No sign of office crash, says Hibernia

By Eamon Quinn

The Dublin office market will escape another boom-to-bust collapse, and demand from international companies for lettings remains strong with room for rent increases, according to the chief executive of property stock market-listed firm Hibernia Reit.

Kevin Nowlan said after the recent boom in construction, there are fewer buildings under construction and that restrictions to the flow of credit to developers will help keep the market on an even keel. Moreover, Dublin will tap the favourable Brexit spill over as technology firms face difficulties in accessing working visas for staff in London.

Hibernia posted a fall in pre-tax profits to just over €107m in the 12 months to the end of March, reflecting the rise in commercial property tax to 6%, a rate Mr Nowlan said, was now at normal European levels.

Kevin Nowlan: Fewer buildings under construction after recent boom. Picture Jason Clarke

After stripping out costs, its net income from rents rose by over 15% to €45.7m from the previous year. And it said it hiked its dividend to 3 cent a share from 2.2 cent. Its shares rose 2.5%.

The Government’s Commissioners of Public Works and Twitter, with rents of €6m and €5.1m respectively, are Hibernia’s two largest tenants.

Concerns have been raised about the rapid rise in property values in Dublin, with Capital Economics in London this week saying it rated the Dublin office market as one of the most “over-valued” cities in Europe.

Mr Nowlan said the office sector “has had a very good 12 months” but cited a strong take up of space in the city centre and fewer buildings coming on stream as evidence the market will come into “equilibrium”, while rents may continue to rise slightly. ECB interest rates will “undoubtedly” start rising and could potentially have an effect of property valuations in the future.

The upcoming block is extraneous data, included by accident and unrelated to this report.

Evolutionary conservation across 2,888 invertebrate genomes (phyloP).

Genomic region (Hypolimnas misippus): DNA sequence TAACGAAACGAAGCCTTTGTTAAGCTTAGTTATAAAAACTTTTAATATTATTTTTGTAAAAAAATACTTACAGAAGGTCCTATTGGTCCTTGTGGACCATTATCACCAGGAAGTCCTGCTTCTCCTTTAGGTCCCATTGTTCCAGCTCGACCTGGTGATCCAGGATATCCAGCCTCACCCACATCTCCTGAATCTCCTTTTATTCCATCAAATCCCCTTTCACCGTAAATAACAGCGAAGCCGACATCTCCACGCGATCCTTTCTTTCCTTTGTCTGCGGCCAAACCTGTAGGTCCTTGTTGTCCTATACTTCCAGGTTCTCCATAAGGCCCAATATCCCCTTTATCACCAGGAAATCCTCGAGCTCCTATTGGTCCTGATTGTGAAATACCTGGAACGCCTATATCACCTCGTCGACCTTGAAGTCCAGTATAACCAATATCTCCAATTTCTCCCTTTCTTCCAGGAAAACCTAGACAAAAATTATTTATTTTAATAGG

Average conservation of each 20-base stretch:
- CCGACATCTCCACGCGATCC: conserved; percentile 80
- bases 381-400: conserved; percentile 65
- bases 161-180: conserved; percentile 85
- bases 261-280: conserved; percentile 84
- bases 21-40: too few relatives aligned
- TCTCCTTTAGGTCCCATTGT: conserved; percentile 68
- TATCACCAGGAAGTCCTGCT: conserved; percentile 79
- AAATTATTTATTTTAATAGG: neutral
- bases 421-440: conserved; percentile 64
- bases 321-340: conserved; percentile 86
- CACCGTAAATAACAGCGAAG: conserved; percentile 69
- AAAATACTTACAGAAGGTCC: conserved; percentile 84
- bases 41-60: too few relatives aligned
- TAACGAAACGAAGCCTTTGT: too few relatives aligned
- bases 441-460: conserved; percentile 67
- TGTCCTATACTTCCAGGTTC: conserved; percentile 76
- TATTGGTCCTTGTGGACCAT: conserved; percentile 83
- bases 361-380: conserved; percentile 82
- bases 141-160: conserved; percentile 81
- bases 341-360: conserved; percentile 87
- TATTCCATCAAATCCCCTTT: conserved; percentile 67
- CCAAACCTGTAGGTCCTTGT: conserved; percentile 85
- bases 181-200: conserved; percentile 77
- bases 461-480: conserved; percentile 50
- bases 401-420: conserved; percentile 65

Hibernia is completing two projects in the Dublin docklands this year and the second phase of Cumberland Place is due for completion in the first half of next year.

Further in distance, its building on Harcourt St which is rented out by the Commissioners of Public Works for the Garda is due to be demolished and rebuilt from early 2023.

Hibernia said Mr Nowlan received €2.8m in performance-linked payments in the year; Frank Kenny received €1.8m; William Nowlan got €1.4m; and Frank O’Neil received €6000,000.


More in this Section

Outsourcing with the human touch

Vape tax could extinguish State’s tobacco-free dream

Derry firm to bring classrooms into the digital age

Ireland ‘at risk’ from shaky US-EU trade peace


Today's Stories

Doubts Donald Trump’s growth spurt can be sustained

More From The Irish Examiner